"What is a condominium owner's rights when his or her unit is saturated in secondhand smoke from the unit above them and below them? Are there laws that address this issue and, if so, have they been enforced in Florida?"

This question kicked off some heated discussion (pardon the pun) and resulted in an extraordinarily large number of comments both from smokers and non-smokers alike. Some of the commentary ran a little afield of the original question and veered off into topics ranging from the science on secondhand smoke to civil liberties and everything in between.

However, for the benefit of Sun Sentinel blog readers, I will repost my response to the question here:

There is only one Florida case that I have found and it is a 2005 Broward County court case that is not published so it has minimal precedential value but it is certainly persuasive. I suspect most other cases have been settled so we have nothing to rely upon in terms of caselaw. The case I found is Robin Hanes Merrill v.Jim Bosser, Case No. 05-4239 COCE 53.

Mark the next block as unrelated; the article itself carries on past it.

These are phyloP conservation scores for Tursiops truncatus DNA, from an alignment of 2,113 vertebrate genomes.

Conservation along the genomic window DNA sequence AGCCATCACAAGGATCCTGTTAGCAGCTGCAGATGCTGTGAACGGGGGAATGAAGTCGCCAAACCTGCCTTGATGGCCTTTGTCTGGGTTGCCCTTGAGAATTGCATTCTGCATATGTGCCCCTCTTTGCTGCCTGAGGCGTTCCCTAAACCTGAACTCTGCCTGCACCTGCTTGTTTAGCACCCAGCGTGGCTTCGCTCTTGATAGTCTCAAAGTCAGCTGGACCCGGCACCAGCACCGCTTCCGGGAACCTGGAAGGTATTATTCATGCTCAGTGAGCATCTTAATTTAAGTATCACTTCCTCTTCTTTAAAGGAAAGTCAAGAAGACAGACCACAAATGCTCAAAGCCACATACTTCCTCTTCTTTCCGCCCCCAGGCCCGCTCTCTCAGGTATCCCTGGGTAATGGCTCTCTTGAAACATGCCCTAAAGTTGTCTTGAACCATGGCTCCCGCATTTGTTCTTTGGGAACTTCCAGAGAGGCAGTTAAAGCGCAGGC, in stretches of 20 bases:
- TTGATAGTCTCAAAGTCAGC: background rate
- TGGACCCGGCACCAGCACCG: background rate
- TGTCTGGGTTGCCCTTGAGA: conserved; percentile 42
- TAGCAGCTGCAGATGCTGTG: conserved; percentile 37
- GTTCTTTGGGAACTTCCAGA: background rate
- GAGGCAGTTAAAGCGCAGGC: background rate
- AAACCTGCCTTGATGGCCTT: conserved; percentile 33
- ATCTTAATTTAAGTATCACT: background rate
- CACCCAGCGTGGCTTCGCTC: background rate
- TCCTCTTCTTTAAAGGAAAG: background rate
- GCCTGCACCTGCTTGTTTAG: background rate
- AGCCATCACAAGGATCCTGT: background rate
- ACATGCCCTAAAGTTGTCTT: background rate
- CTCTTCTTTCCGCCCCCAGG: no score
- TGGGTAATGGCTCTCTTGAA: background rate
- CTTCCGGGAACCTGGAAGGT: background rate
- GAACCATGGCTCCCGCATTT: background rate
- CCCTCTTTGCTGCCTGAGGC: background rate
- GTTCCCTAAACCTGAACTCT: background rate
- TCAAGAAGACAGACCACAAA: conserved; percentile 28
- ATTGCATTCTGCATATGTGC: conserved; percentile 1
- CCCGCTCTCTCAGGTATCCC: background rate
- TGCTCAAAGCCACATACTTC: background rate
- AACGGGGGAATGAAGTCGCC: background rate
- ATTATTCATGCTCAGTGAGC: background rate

In that case, the court starts out saying that the case is "not a case about secondhand smoke, rather, as persuasively argued by the Plaintiff, it is about excessive secondhand smoke." In 2003, the Plaintiff and her family purchased a unit at the Palm Aire Condominium in Pompano Beach. The Defendant was living in a unit one floor up and one unit over from the Plaintiff. The Defendant was a smoker who smoked about a pack a day. Initially, the Plainiff had no problems with the Defendant's smoking but the Defendant later acquired a tenant who was also a smoker and that's when the problems began. The Plaintiff acknowledged in her complaint that her family is "hypersensitive" to smoke due to a history of respiratory allergies.

The Plaintiff installed air purifiers in her unit to no avail and the association installed a mechanical fan to draw air from the common shafts up through the roof. This also did not resolve the problem. The smoke got so bad that on several occasions the family slept elsewhere and one time the smoke set the Plaintiff''s smoke detector off.